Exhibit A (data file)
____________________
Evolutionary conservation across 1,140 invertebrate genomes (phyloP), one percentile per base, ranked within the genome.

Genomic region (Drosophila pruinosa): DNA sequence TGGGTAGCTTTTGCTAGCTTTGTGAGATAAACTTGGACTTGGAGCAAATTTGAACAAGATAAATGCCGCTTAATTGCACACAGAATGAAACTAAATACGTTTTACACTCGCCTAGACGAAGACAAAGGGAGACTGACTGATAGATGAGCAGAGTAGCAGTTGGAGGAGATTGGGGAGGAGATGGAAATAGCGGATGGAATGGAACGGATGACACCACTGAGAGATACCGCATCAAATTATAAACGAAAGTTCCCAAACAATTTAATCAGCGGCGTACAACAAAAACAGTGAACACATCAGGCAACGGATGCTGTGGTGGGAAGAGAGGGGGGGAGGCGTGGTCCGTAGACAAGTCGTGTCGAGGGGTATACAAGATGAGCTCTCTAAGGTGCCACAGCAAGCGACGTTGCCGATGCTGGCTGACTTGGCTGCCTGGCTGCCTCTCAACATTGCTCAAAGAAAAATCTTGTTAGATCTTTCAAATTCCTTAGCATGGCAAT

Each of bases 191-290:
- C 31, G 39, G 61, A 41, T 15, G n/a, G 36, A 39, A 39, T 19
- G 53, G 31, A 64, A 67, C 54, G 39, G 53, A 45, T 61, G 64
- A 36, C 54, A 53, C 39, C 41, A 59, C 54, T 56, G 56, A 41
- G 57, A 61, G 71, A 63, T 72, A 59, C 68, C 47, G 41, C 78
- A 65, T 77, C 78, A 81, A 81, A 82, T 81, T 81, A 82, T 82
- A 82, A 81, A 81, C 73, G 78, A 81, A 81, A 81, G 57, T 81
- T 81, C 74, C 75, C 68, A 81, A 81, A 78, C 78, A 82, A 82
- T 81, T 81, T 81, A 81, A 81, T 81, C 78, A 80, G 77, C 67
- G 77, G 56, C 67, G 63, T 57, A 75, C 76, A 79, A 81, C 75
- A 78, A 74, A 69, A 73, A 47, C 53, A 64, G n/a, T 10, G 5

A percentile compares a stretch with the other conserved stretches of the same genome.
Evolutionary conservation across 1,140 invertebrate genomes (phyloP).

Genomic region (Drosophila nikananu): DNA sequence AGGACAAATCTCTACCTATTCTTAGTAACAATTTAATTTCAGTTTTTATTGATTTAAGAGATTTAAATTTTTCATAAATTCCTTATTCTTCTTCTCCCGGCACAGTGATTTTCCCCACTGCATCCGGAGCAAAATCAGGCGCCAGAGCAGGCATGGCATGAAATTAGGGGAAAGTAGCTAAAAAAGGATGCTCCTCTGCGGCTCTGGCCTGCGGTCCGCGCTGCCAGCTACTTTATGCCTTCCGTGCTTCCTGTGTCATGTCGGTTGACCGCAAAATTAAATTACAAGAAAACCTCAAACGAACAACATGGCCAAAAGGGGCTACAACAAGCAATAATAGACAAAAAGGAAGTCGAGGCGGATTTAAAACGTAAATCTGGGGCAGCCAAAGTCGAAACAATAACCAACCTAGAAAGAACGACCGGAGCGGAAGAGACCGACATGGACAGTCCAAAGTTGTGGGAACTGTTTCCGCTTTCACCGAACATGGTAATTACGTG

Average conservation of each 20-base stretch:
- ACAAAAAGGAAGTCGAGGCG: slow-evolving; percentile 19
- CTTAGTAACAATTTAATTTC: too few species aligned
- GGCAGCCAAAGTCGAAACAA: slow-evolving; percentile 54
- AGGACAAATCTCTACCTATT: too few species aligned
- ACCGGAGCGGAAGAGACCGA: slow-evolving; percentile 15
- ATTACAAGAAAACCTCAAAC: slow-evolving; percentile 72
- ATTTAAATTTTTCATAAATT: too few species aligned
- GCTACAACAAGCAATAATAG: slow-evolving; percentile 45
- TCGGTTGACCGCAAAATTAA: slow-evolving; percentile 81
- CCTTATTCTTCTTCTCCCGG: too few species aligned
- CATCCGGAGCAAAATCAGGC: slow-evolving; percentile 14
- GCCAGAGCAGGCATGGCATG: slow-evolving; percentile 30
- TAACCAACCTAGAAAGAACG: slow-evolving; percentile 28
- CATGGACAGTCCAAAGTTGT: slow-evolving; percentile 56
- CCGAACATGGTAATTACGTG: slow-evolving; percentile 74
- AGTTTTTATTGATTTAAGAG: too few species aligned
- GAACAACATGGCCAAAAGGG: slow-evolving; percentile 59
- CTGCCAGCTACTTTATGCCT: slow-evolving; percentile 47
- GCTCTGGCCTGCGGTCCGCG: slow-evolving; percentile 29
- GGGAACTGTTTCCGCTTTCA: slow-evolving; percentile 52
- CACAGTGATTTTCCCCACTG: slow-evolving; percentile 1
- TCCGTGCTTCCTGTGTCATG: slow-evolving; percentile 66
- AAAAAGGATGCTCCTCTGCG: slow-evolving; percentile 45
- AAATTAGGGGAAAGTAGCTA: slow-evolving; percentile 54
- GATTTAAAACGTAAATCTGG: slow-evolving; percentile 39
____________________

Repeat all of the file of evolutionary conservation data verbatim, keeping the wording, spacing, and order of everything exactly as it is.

Evolutionary conservation across 1,140 invertebrate genomes (phyloP), one percentile per base, ranked within the genome.

Genomic region (Drosophila pruinosa): DNA sequence TGGGTAGCTTTTGCTAGCTTTGTGAGATAAACTTGGACTTGGAGCAAATTTGAACAAGATAAATGCCGCTTAATTGCACACAGAATGAAACTAAATACGTTTTACACTCGCCTAGACGAAGACAAAGGGAGACTGACTGATAGATGAGCAGAGTAGCAGTTGGAGGAGATTGGGGAGGAGATGGAAATAGCGGATGGAATGGAACGGATGACACCACTGAGAGATACCGCATCAAATTATAAACGAAAGTTCCCAAACAATTTAATCAGCGGCGTACAACAAAAACAGTGAACACATCAGGCAACGGATGCTGTGGTGGGAAGAGAGGGGGGGAGGCGTGGTCCGTAGACAAGTCGTGTCGAGGGGTATACAAGATGAGCTCTCTAAGGTGCCACAGCAAGCGACGTTGCCGATGCTGGCTGACTTGGCTGCCTGGCTGCCTCTCAACATTGCTCAAAGAAAAATCTTGTTAGATCTTTCAAATTCCTTAGCATGGCAAT

Each of bases 191-290:
- C 31, G 39, G 61, A 41, T 15, G n/a, G 36, A 39, A 39, T 19
- G 53, G 31, A 64, A 67, C 54, G 39, G 53, A 45, T 61, G 64
- A 36, C 54, A 53, C 39, C 41, A 59, C 54, T 56, G 56, A 41
- G 57, A 61, G 71, A 63, T 72, A 59, C 68, C 47, G 41, C 78
- A 65, T 77, C 78, A 81, A 81, A 82, T 81, T 81, A 82, T 82
- A 82, A 81, A 81, C 73, G 78, A 81, A 81, A 81, G 57, T 81
- T 81, C 74, C 75, C 68, A 81, A 81, A 78, C 78, A 82, A 82
- T 81, T 81, T 81, A 81, A 81, T 81, C 78, A 80, G 77, C 67
- G 77, G 56, C 67, G 63, T 57, A 75, C 76, A 79, A 81, C 75
- A 78, A 74, A 69, A 73, A 47, C 53, A 64, G n/a, T 10, G 5

A percentile compares a stretch with the other conserved stretches of the same genome.
Evolutionary conservation across 1,140 invertebrate genomes (phyloP).

Genomic region (Drosophila nikananu): DNA sequence AGGACAAATCTCTACCTATTCTTAGTAACAATTTAATTTCAGTTTTTATTGATTTAAGAGATTTAAATTTTTCATAAATTCCTTATTCTTCTTCTCCCGGCACAGTGATTTTCCCCACTGCATCCGGAGCAAAATCAGGCGCCAGAGCAGGCATGGCATGAAATTAGGGGAAAGTAGCTAAAAAAGGATGCTCCTCTGCGGCTCTGGCCTGCGGTCCGCGCTGCCAGCTACTTTATGCCTTCCGTGCTTCCTGTGTCATGTCGGTTGACCGCAAAATTAAATTACAAGAAAACCTCAAACGAACAACATGGCCAAAAGGGGCTACAACAAGCAATAATAGACAAAAAGGAAGTCGAGGCGGATTTAAAACGTAAATCTGGGGCAGCCAAAGTCGAAACAATAACCAACCTAGAAAGAACGACCGGAGCGGAAGAGACCGACATGGACAGTCCAAAGTTGTGGGAACTGTTTCCGCTTTCACCGAACATGGTAATTACGTG

Average conservation of each 20-base stretch:
- ACAAAAAGGAAGTCGAGGCG: slow-evolving; percentile 19
- CTTAGTAACAATTTAATTTC: too few species aligned
- GGCAGCCAAAGTCGAAACAA: slow-evolving; percentile 54
- AGGACAAATCTCTACCTATT: too few species aligned
- ACCGGAGCGGAAGAGACCGA: slow-evolving; percentile 15
- ATTACAAGAAAACCTCAAAC: slow-evolving; percentile 72
- ATTTAAATTTTTCATAAATT: too few species aligned
- GCTACAACAAGCAATAATAG: slow-evolving; percentile 45
- TCGGTTGACCGCAAAATTAA: slow-evolving; percentile 81
- CCTTATTCTTCTTCTCCCGG: too few species aligned
- CATCCGGAGCAAAATCAGGC: slow-evolving; percentile 14
- GCCAGAGCAGGCATGGCATG: slow-evolving; percentile 30
- TAACCAACCTAGAAAGAACG: slow-evolving; percentile 28
- CATGGACAGTCCAAAGTTGT: slow-evolving; percentile 56
- CCGAACATGGTAATTACGTG: slow-evolving; percentile 74
- AGTTTTTATTGATTTAAGAG: too few species aligned
- GAACAACATGGCCAAAAGGG: slow-evolving; percentile 59
- CTGCCAGCTACTTTATGCCT: slow-evolving; percentile 47
- GCTCTGGCCTGCGGTCCGCG: slow-evolving; percentile 29
- GGGAACTGTTTCCGCTTTCA: slow-evolving; percentile 52
- CACAGTGATTTTCCCCACTG: slow-evolving; percentile 1
- TCCGTGCTTCCTGTGTCATG: slow-evolving; percentile 66
- AAAAAGGATGCTCCTCTGCG: slow-evolving; percentile 45
- AAATTAGGGGAAAGTAGCTA: slow-evolving; percentile 54
- GATTTAAAACGTAAATCTGG: slow-evolving; percentile 39